It should be the bicyclists, and not motor vehicle owners, that pay for the majority share of a replacement Sellwood Bridge. Unlike city streets where the bike lanes make up the smaller percentage of the paved surface than the motor vehicle lanes; bicycle infrastructure on the deck of proposed replacement Sellwood Bridge takes up more space than the rationed allocation for motorists. Call it affirmative action for past discrepancies in the transportation tax policies where motorists have been unjustly treated as the cash cows to pay for bicycle infrastructure, but this time equity requires a bicycle tax so it is the deadbeat bicyclists that pay!
Furthermore, the police should target bicyclists for random muggings, I mean “revenue collection events”–wherein people found to be on bikes are robbed at gunpoint–excuse me, taxed–to fund roadwork projects. And if that doesn’t raise enough money from the deadbeat bikers, random inspections of garages should be conducted, and anyone found to be in possession of a bicycle should have their firstborn indentured into the salt mines, until the collective debt which these freewheeling freeloaders owe to the motoring public is paid off!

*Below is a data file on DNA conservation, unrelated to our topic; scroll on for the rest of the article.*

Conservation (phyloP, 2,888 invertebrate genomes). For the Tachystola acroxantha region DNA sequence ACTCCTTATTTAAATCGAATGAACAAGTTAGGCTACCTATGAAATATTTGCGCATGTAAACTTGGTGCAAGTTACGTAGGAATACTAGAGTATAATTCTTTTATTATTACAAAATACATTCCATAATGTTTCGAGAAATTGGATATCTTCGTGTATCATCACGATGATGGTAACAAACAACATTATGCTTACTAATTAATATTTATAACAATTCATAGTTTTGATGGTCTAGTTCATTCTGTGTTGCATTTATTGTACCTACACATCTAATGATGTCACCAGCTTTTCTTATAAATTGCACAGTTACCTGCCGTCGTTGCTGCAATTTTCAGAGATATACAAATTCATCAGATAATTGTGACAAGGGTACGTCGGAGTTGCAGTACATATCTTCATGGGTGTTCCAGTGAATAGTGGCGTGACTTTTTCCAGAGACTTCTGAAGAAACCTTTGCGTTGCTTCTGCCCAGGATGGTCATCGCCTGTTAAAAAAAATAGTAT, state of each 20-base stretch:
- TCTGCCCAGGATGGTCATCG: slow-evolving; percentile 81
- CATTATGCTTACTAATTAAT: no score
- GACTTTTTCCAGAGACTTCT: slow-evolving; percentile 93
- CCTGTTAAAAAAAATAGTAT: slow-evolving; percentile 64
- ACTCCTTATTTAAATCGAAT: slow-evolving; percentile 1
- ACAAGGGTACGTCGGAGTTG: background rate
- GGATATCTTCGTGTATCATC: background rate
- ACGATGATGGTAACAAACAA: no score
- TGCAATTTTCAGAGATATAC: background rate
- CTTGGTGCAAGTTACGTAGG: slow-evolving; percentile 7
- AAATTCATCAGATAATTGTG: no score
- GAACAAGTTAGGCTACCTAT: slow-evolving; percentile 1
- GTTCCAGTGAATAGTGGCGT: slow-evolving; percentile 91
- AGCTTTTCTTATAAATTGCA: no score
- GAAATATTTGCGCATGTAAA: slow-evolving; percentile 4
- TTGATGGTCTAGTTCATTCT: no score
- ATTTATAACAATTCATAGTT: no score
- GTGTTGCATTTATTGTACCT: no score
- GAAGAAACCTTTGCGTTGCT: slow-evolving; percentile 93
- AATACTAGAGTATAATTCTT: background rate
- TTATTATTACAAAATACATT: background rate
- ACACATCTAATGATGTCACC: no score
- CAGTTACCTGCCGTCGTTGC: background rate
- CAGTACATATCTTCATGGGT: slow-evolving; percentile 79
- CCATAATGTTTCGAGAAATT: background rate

(Cue the martial music)
Oh yeah. Anyone found at a critical mass rally should be sentenced to tow my SUV back and forth from work on their bicycle. Good for the environment.
Err, according to the LPA, there would be 13ft of bike lanes, and 24ft of automobile lanes; the LPA also allows for 24ft of sidewalks, but bikes aren’t allowed there.
Besides, a sedan weighs around 15 times what a bike+cyclist weighs, and SUVs around 20. Let’s imagine (again, speculating) that the Sellwood Bridge at capacity must be able to suspend 120 cars over the Willamette (2000ft of bridge, and a toyota camry is 16ft, 3700lbs), so that’s about 444,000 pounds (220+ tons) of automobile. If we generously suppose that each of those 120 cars carries two people, and that the average bike+cyclist combo weighs 300lbs: if we closed the Sellwood Bridge to cars, at the prior assumed level of human traffic we would relieve the bridge of 372,000 pounds of weight, or over 83% of its maximum burden. (Notice I’ve also assumed that each car passenger weighs 0lbs, and each cyclist is overweight at 270lbs.)